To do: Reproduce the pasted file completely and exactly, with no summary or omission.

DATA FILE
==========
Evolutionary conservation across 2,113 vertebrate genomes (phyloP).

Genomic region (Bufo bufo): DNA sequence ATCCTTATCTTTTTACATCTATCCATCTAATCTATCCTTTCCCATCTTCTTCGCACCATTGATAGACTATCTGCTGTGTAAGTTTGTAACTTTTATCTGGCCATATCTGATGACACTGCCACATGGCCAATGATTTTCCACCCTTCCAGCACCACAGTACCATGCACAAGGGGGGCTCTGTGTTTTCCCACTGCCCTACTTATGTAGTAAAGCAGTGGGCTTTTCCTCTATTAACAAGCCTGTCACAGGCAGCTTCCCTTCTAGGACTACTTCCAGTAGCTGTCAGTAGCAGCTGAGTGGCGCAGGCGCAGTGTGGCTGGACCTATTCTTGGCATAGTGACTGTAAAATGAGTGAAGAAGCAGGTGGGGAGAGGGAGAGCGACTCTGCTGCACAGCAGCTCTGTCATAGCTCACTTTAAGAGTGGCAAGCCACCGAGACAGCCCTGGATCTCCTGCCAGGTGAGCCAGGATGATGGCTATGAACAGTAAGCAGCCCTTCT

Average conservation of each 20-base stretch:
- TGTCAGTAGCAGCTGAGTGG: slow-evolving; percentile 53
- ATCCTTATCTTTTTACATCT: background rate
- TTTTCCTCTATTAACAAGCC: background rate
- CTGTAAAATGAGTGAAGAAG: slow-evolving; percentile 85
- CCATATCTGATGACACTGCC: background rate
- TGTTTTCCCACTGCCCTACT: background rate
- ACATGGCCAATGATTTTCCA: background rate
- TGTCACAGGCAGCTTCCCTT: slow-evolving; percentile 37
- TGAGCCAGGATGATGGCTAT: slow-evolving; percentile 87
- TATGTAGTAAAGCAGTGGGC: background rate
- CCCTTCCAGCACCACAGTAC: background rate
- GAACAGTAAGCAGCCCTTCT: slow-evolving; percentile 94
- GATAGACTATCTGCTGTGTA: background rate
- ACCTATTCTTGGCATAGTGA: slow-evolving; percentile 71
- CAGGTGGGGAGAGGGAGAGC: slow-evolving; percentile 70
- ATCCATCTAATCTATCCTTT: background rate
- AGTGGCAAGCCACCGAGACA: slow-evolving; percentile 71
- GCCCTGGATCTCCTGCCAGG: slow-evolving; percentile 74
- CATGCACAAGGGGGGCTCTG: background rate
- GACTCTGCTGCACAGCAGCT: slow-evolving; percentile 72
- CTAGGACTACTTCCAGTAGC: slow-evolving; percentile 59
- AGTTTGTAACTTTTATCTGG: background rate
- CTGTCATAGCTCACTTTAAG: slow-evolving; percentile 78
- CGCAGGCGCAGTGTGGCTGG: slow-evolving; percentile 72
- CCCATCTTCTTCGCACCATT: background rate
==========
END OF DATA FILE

Evolutionary conservation across 2,113 vertebrate genomes (phyloP).

Genomic region (Bufo bufo): DNA sequence ATCCTTATCTTTTTACATCTATCCATCTAATCTATCCTTTCCCATCTTCTTCGCACCATTGATAGACTATCTGCTGTGTAAGTTTGTAACTTTTATCTGGCCATATCTGATGACACTGCCACATGGCCAATGATTTTCCACCCTTCCAGCACCACAGTACCATGCACAAGGGGGGCTCTGTGTTTTCCCACTGCCCTACTTATGTAGTAAAGCAGTGGGCTTTTCCTCTATTAACAAGCCTGTCACAGGCAGCTTCCCTTCTAGGACTACTTCCAGTAGCTGTCAGTAGCAGCTGAGTGGCGCAGGCGCAGTGTGGCTGGACCTATTCTTGGCATAGTGACTGTAAAATGAGTGAAGAAGCAGGTGGGGAGAGGGAGAGCGACTCTGCTGCACAGCAGCTCTGTCATAGCTCACTTTAAGAGTGGCAAGCCACCGAGACAGCCCTGGATCTCCTGCCAGGTGAGCCAGGATGATGGCTATGAACAGTAAGCAGCCCTTCT

Average conservation of each 20-base stretch:
- TGTCAGTAGCAGCTGAGTGG: slow-evolving; percentile 53
- ATCCTTATCTTTTTACATCT: background rate
- TTTTCCTCTATTAACAAGCC: background rate
- CTGTAAAATGAGTGAAGAAG: slow-evolving; percentile 85
- CCATATCTGATGACACTGCC: background rate
- TGTTTTCCCACTGCCCTACT: background rate
- ACATGGCCAATGATTTTCCA: background rate
- TGTCACAGGCAGCTTCCCTT: slow-evolving; percentile 37
- TGAGCCAGGATGATGGCTAT: slow-evolving; percentile 87
- TATGTAGTAAAGCAGTGGGC: background rate
- CCCTTCCAGCACCACAGTAC: background rate
- GAACAGTAAGCAGCCCTTCT: slow-evolving; percentile 94
- GATAGACTATCTGCTGTGTA: background rate
- ACCTATTCTTGGCATAGTGA: slow-evolving; percentile 71
- CAGGTGGGGAGAGGGAGAGC: slow-evolving; percentile 70
- ATCCATCTAATCTATCCTTT: background rate
- AGTGGCAAGCCACCGAGACA: slow-evolving; percentile 71
- GCCCTGGATCTCCTGCCAGG: slow-evolving; percentile 74
- CATGCACAAGGGGGGCTCTG: background rate
- GACTCTGCTGCACAGCAGCT: slow-evolving; percentile 72
- CTAGGACTACTTCCAGTAGC: slow-evolving; percentile 59
- AGTTTGTAACTTTTATCTGG: background rate
- CTGTCATAGCTCACTTTAAG: slow-evolving; percentile 78
- CGCAGGCGCAGTGTGGCTGG: slow-evolving; percentile 72
- CCCATCTTCTTCGCACCATT: background rate